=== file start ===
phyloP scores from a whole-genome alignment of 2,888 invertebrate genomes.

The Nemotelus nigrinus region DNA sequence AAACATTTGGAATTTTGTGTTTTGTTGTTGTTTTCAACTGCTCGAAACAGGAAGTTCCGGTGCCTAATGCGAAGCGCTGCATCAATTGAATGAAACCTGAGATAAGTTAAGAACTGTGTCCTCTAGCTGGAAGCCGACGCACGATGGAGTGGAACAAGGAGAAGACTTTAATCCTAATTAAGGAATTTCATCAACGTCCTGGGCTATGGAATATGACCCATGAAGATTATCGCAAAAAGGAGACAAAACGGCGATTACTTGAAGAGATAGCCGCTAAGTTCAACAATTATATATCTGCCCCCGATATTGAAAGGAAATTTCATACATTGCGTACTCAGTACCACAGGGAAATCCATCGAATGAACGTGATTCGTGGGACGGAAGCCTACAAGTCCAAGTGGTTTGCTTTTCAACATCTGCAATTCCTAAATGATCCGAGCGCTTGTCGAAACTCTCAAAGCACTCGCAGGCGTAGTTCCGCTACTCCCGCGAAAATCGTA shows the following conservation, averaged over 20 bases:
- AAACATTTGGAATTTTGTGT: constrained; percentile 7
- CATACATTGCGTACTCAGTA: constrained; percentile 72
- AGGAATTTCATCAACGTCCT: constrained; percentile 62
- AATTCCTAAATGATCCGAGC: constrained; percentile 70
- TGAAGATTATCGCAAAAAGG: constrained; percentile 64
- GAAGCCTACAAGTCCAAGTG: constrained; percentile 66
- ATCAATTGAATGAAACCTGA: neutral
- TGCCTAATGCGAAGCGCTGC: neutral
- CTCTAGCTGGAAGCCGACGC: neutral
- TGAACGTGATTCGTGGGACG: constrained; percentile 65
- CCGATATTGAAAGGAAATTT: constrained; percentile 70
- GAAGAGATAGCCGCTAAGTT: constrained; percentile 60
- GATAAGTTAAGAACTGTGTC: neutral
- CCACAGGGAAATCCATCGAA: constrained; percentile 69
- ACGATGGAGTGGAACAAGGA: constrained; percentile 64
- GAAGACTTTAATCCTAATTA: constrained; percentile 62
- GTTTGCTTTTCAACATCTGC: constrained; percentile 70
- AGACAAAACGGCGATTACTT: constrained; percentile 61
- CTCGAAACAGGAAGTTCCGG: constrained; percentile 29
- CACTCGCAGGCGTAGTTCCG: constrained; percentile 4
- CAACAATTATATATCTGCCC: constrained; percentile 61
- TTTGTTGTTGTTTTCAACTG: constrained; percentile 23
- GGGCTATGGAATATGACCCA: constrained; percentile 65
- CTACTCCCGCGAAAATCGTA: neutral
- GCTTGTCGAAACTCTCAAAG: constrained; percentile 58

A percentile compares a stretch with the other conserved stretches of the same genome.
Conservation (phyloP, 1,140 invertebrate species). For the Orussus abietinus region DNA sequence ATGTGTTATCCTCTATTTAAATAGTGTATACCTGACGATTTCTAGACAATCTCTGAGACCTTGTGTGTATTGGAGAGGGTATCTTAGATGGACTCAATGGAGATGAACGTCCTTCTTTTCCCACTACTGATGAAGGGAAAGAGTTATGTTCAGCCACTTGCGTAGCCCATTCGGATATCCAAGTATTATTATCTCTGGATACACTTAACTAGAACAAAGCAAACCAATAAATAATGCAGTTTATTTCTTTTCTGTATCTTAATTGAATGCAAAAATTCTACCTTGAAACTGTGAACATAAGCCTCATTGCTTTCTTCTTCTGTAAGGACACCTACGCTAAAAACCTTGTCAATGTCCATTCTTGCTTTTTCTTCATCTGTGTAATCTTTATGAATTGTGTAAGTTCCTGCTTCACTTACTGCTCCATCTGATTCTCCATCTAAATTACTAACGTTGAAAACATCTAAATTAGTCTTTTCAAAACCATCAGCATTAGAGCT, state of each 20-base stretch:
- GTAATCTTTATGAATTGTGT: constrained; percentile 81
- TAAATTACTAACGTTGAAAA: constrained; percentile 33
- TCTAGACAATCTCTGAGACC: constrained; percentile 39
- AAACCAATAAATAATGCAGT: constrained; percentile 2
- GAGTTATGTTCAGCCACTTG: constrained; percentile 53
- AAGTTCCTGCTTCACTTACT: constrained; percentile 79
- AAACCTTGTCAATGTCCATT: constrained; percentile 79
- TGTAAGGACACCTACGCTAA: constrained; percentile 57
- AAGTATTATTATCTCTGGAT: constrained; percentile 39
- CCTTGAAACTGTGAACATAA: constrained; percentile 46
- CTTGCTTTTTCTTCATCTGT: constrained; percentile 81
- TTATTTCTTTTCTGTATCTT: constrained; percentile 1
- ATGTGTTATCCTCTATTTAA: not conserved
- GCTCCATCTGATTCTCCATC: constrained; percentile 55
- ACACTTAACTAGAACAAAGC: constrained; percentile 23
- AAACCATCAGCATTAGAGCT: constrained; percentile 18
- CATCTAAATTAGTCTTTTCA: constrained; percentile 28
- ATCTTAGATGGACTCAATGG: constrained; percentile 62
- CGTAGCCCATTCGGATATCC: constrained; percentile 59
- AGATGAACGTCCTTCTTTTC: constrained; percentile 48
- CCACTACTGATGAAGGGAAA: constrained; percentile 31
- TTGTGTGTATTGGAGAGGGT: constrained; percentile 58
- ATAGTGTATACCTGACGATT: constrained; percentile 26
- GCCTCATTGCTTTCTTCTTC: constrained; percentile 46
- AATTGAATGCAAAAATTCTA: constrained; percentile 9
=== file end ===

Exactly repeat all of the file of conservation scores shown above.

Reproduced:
phyloP scores from a whole-genome alignment of 2,888 invertebrate genomes.

The Nemotelus nigrinus region DNA sequence AAACATTTGGAATTTTGTGTTTTGTTGTTGTTTTCAACTGCTCGAAACAGGAAGTTCCGGTGCCTAATGCGAAGCGCTGCATCAATTGAATGAAACCTGAGATAAGTTAAGAACTGTGTCCTCTAGCTGGAAGCCGACGCACGATGGAGTGGAACAAGGAGAAGACTTTAATCCTAATTAAGGAATTTCATCAACGTCCTGGGCTATGGAATATGACCCATGAAGATTATCGCAAAAAGGAGACAAAACGGCGATTACTTGAAGAGATAGCCGCTAAGTTCAACAATTATATATCTGCCCCCGATATTGAAAGGAAATTTCATACATTGCGTACTCAGTACCACAGGGAAATCCATCGAATGAACGTGATTCGTGGGACGGAAGCCTACAAGTCCAAGTGGTTTGCTTTTCAACATCTGCAATTCCTAAATGATCCGAGCGCTTGTCGAAACTCTCAAAGCACTCGCAGGCGTAGTTCCGCTACTCCCGCGAAAATCGTA shows the following conservation, averaged over 20 bases:
- AAACATTTGGAATTTTGTGT: constrained; percentile 7
- CATACATTGCGTACTCAGTA: constrained; percentile 72
- AGGAATTTCATCAACGTCCT: constrained; percentile 62
- AATTCCTAAATGATCCGAGC: constrained; percentile 70
- TGAAGATTATCGCAAAAAGG: constrained; percentile 64
- GAAGCCTACAAGTCCAAGTG: constrained; percentile 66
- ATCAATTGAATGAAACCTGA: neutral
- TGCCTAATGCGAAGCGCTGC: neutral
- CTCTAGCTGGAAGCCGACGC: neutral
- TGAACGTGATTCGTGGGACG: constrained; percentile 65
- CCGATATTGAAAGGAAATTT: constrained; percentile 70
- GAAGAGATAGCCGCTAAGTT: constrained; percentile 60
- GATAAGTTAAGAACTGTGTC: neutral
- CCACAGGGAAATCCATCGAA: constrained; percentile 69
- ACGATGGAGTGGAACAAGGA: constrained; percentile 64
- GAAGACTTTAATCCTAATTA: constrained; percentile 62
- GTTTGCTTTTCAACATCTGC: constrained; percentile 70
- AGACAAAACGGCGATTACTT: constrained; percentile 61
- CTCGAAACAGGAAGTTCCGG: constrained; percentile 29
- CACTCGCAGGCGTAGTTCCG: constrained; percentile 4
- CAACAATTATATATCTGCCC: constrained; percentile 61
- TTTGTTGTTGTTTTCAACTG: constrained; percentile 23
- GGGCTATGGAATATGACCCA: constrained; percentile 65
- CTACTCCCGCGAAAATCGTA: neutral
- GCTTGTCGAAACTCTCAAAG: constrained; percentile 58

A percentile compares a stretch with the other conserved stretches of the same genome.
Conservation (phyloP, 1,140 invertebrate species). For the Orussus abietinus region DNA sequence ATGTGTTATCCTCTATTTAAATAGTGTATACCTGACGATTTCTAGACAATCTCTGAGACCTTGTGTGTATTGGAGAGGGTATCTTAGATGGACTCAATGGAGATGAACGTCCTTCTTTTCCCACTACTGATGAAGGGAAAGAGTTATGTTCAGCCACTTGCGTAGCCCATTCGGATATCCAAGTATTATTATCTCTGGATACACTTAACTAGAACAAAGCAAACCAATAAATAATGCAGTTTATTTCTTTTCTGTATCTTAATTGAATGCAAAAATTCTACCTTGAAACTGTGAACATAAGCCTCATTGCTTTCTTCTTCTGTAAGGACACCTACGCTAAAAACCTTGTCAATGTCCATTCTTGCTTTTTCTTCATCTGTGTAATCTTTATGAATTGTGTAAGTTCCTGCTTCACTTACTGCTCCATCTGATTCTCCATCTAAATTACTAACGTTGAAAACATCTAAATTAGTCTTTTCAAAACCATCAGCATTAGAGCT, state of each 20-base stretch:
- GTAATCTTTATGAATTGTGT: constrained; percentile 81
- TAAATTACTAACGTTGAAAA: constrained; percentile 33
- TCTAGACAATCTCTGAGACC: constrained; percentile 39
- AAACCAATAAATAATGCAGT: constrained; percentile 2
- GAGTTATGTTCAGCCACTTG: constrained; percentile 53
- AAGTTCCTGCTTCACTTACT: constrained; percentile 79
- AAACCTTGTCAATGTCCATT: constrained; percentile 79
- TGTAAGGACACCTACGCTAA: constrained; percentile 57
- AAGTATTATTATCTCTGGAT: constrained; percentile 39
- CCTTGAAACTGTGAACATAA: constrained; percentile 46
- CTTGCTTTTTCTTCATCTGT: constrained; percentile 81
- TTATTTCTTTTCTGTATCTT: constrained; percentile 1
- ATGTGTTATCCTCTATTTAA: not conserved
- GCTCCATCTGATTCTCCATC: constrained; percentile 55
- ACACTTAACTAGAACAAAGC: constrained; percentile 23
- AAACCATCAGCATTAGAGCT: constrained; percentile 18
- CATCTAAATTAGTCTTTTCA: constrained; percentile 28
- ATCTTAGATGGACTCAATGG: constrained; percentile 62
- CGTAGCCCATTCGGATATCC: constrained; percentile 59
- AGATGAACGTCCTTCTTTTC: constrained; percentile 48
- CCACTACTGATGAAGGGAAA: constrained; percentile 31
- TTGTGTGTATTGGAGAGGGT: constrained; percentile 58
- ATAGTGTATACCTGACGATT: constrained; percentile 26
- GCCTCATTGCTTTCTTCTTC: constrained; percentile 46
- AATTGAATGCAAAAATTCTA: constrained; percentile 9